So the fact that I run Linux is beside the point, the fact that they are artificially restricting my ability to use something I've already paid for (by claiming I need to buy codecs so the *software* can do what the *physical device* already is intended on doing, namely *playing the disk*) means I get to give them The Finger.
I'll exercise my Fair Use Rights, as well as the DMCA itself, in using any means necessary to bypass your artificial restrictions so that I can play my legally obtained movie.
Don't like it?
It's mine, I paid for it, and I'm trying to play it on my Player.
Oh, wait, I *AM* playing it on my player, because there's not a damned thing you can do to stop me.
Pirate Logo because evidently I am one for exercising my Rights.
Not as bad as people think
There's a common - but false - misconception about the codec licensing which this article perpetuates.
Codec licensing doesn't "only appl[y] to Moonlight users who download the player from Novell's site". Moonlight from Novell's site has no codecs at all. The codec licensing comes as part of a closed-source codec library, silverlight-media-pack-linux-$ARCH-$ABI.so (the "Microsoft Media Pack"), which can only be downloaded from Microsoft. This is the unredistributable part with the "must come from one site" requirement, not Moonlight itself.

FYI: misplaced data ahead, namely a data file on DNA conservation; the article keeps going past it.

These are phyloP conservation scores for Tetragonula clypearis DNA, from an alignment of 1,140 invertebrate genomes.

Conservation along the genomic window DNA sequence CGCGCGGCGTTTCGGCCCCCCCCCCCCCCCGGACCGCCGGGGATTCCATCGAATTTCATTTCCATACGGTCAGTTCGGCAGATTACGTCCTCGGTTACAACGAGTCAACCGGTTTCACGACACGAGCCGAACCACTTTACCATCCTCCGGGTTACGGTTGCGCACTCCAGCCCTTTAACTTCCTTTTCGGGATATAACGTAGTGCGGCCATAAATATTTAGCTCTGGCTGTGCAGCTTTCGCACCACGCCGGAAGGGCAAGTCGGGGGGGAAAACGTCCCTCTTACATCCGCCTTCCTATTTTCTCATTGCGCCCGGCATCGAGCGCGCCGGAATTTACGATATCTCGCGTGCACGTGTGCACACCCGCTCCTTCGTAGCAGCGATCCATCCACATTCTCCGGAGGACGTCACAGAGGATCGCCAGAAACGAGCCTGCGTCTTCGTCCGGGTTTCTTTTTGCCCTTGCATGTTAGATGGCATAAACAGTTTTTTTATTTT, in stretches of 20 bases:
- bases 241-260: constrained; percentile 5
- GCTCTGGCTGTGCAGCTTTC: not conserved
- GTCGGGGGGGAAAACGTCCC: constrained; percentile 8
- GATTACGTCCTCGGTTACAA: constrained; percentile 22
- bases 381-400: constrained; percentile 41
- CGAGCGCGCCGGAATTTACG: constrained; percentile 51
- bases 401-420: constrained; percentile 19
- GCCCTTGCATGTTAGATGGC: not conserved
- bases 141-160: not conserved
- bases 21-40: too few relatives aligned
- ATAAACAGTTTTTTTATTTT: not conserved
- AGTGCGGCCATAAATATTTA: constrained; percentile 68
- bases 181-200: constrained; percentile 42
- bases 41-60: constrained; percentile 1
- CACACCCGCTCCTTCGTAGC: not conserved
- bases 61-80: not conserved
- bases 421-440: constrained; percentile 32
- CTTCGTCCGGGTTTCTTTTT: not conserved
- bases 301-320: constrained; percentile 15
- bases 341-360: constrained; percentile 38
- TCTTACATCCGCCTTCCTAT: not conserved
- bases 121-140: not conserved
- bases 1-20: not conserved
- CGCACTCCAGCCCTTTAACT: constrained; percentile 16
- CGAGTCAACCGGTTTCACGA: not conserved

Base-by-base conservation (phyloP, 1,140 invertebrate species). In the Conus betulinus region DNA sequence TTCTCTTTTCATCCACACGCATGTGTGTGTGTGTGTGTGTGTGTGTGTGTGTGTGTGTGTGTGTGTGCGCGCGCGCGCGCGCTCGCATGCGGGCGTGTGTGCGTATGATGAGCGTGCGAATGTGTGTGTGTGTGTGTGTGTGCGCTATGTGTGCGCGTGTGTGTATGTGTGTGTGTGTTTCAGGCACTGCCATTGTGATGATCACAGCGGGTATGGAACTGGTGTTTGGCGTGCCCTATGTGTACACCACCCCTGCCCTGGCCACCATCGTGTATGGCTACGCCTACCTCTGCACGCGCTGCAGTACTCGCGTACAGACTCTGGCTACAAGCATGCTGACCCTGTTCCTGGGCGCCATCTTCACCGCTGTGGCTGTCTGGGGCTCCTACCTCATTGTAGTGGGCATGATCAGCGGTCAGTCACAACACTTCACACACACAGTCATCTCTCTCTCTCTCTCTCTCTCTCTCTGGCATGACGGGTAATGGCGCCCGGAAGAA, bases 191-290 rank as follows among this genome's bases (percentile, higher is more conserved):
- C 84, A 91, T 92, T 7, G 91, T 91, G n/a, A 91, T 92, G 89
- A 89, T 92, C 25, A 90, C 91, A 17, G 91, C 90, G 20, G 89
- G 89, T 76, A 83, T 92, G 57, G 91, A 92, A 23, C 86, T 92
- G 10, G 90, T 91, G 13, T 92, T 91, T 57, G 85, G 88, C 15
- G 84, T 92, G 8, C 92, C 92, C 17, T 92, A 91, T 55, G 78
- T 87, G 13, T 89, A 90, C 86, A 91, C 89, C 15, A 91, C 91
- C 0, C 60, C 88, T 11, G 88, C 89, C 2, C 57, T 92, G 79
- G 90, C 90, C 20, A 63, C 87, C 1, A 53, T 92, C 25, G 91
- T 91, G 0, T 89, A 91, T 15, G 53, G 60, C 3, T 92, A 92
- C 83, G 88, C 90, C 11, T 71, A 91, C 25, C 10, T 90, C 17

Whether Moonlight comes from go-mono.com/moonlight, or packages in the 8 or so distributions which make them available, the MS Media Pack is not included - however, Moonlight will offer to download it for you if & when it deems the install necessary. Some of those distributions compile against FFmpeg, and therefore have (non-patent-licensed) media support WITHOUT the closed-source Microsoft Media Pack (but the MMP can still be added subsequently at user option).
To repeat, in case the above isn't sufficiently clear: Moonlight has no codecs; Moonlight's licensed codecs are unredisributable and available only from microsoft.com; Moonlight will offer to download/install those codecs on demand; and you get full patent coverage on those codecs as long as your Microsoft Media Pack came from microsoft.com, regardless of where you got Moonlight from